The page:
Wednesday 18 October 2017 07:20:09 PM

Body Image Issues Affect Girls Across NI
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The NSPCC has flagged up its concern about the dangers young girls face through body image.

Girls from Northern Ireland are 13 times more likely than boys to receive help from Childline for worries about their weight, problems with acne and generally how they look.

* Last year 13 times as many girls  than boys, from Northern Ireland, received Childline counselling for worries about how they look

* There were 111 counselling sessions on body image delivered to children from Northern Ireland by Childline over the last two years.

* Childline told that ‘body perfect’ images across TV, magazines and social media are contributing to girls’ anxiety over their own appearance.

* TV personality and body image campaigner Stacey Solomon joins Dame Esther Rantzen in encouraging young people to be comfortable in their own skin

Exposure to ‘body perfect’ images on TV, in magazines and across social media is cited as one of the reasons why girls in particular are so unhappy with their appearance.

These issues were heightened when the individual also suffered bullying at school and online, driving some victims to try and change the way they look.

A number of young people who were counselled by Childline about how they look also revealed that they were struggling with self-esteem issues, depression and eating disorders such as anorexia and bulimia.

In 2016/17 there was a total of 54 counselling sessions delivered to young people with body image issues across Northern Ireland. Of these sessions, 40 were with girls, three were with boys and in 11 cases the child’s gender was unknown.

The figures form part of a total of 2,609 counselling sessions, delivered across the UK, to young people with body image problems, with 980 of these received by 12 to 15 year-old girls. A further 120 counselling sessions were delivered to girls aged 11 and under.

One 12 year-old girl told the Childline: “I’m feeling really sad and I don’t like myself. I keep comparing myself to pictures of people in magazines and people on TV and I wish I looked like them. I don’t want to talk to people about this because I don’t want to worry them.”

And a girl in the 16-18 age group said:  ” I feel so embarrassed about the way I look. I hate my body, when I’m with my friends I always feel like the fat one. I can’t dress like my friends because it makes me feel fat and ugly. I’m too embarrassed to tell anybody how I’m feeling and it’s making me really lonely.”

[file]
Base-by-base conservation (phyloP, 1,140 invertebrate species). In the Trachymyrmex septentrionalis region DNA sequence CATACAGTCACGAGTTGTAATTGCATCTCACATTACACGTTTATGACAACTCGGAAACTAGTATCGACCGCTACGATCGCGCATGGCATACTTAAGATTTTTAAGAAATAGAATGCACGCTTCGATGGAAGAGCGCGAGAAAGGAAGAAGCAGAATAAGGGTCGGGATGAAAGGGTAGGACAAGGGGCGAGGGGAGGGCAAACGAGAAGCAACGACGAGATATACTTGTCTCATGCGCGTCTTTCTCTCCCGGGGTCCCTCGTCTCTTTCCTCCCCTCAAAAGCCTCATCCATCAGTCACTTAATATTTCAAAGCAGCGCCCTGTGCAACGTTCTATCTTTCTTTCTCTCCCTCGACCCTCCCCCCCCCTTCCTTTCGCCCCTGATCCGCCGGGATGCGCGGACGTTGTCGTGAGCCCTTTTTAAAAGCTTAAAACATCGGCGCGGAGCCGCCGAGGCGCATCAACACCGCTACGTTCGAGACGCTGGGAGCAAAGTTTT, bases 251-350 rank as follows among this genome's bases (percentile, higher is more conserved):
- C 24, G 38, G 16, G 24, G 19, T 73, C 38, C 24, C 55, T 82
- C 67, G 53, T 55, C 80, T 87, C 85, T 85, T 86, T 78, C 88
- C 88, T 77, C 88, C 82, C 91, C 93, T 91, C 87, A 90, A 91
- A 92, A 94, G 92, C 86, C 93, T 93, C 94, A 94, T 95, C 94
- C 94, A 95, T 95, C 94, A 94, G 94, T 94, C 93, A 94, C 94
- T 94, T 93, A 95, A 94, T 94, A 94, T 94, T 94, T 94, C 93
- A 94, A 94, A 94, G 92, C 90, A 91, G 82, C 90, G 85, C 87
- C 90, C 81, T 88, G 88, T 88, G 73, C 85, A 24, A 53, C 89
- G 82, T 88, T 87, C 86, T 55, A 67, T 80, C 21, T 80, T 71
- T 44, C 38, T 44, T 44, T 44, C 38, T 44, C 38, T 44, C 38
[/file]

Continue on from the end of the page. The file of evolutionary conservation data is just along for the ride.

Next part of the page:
Childline founder Dame Esther Rantzen said: “It’s very sad and extremely worrying that girls in particular are so unhappy with the way they look. Without the right support and a general change in attitude across society there is a real danger these issues could intensify and continue into adulthood.

“It’s important all young people realise that everyone is different and everyone has the right to grow-up slowly and be comfortable in their own skin. Childline will continue to provide vital support for young people to ensure those on a journey of self-acceptance never feel alone. “

TV personality and body image campaigner Stacey Solomon added: “Childhood should be a happy, care-free time but these figures show that many young people are getting old before their time.

“The 24 hour nature of social media along with the constant steam of airbrushed images on television and in magazines is encouraging girls in particular to strive for an ideal which doesn’t exist in reality.

“All adults who care for the wellbeing of the younger generation need to try and make both boys and girls understand that each person has a beauty, talents and a personality that are unique to them.”

Any adult concerned about the welfare of a child or young person can call the NSPCC helpline for free, 24/7, on 0808 800 5000.

Children can call Childline at any time on 0800 111, visit:

www.childline.org.uk

or download the ‘For Me’ app.

 

Statistics

* The number of counselling sessions delivered to girls aged 11 and under who contacted Childline from across the UK about body image in 2015/16: 77. The number of sessions delivered to girls aged 11 and under who contacted Childline about body image in 2016/17: 119. Childline has been able to record the gender of contacts more accurately.

* The total annual UK figure for counselling sessions concerning body image has remained largely the same for Childline over the last two years (2,618 in 2015/16 and 2,609 in 2016/17) but the number of calls where gender and or age is undisclosed or unknown has dropped by 56% (832 in 2015/16 and 365 in 2016/17).

* All names and potentially identifying details have been changed to protect the identity of the child or young person. Quotes are created from real Childline contacts but are not necessarily direct quotes from the young person.

* 1,204 of the total call number came from children aged 12 to 15 years old (46%).

* For girls, mental health and wellbeing concerns, including low self-esteem/unhappiness, suicidal feelings, self-harm and mental health conditions, were the most common reasons for them to contact Childline over the same period. Low self-esteem/unhappiness was mentioned in 15% of all counselling sessions from girls – no.1 in the top 10 main concerns.

Northern Ireland breakdown

2016/17

Northern Ireland
Age Group Girls Boys Unknown Total
11 and under 1 1 0 2
12 to 15 17 1 2 20
16 to 18 9 0 0 9
Unknown 13 1 9 23
Total 40 3 11 54
           

 

2015/16

Northern Ireland
Age Group Girls Boys Unknown Total  
11 and under 0 0 1 1  
12 to 15 11 5 3 19  
16 to 18 8 2 1 11  
Unknown 7 1 18 26  
Total 26 8 23 57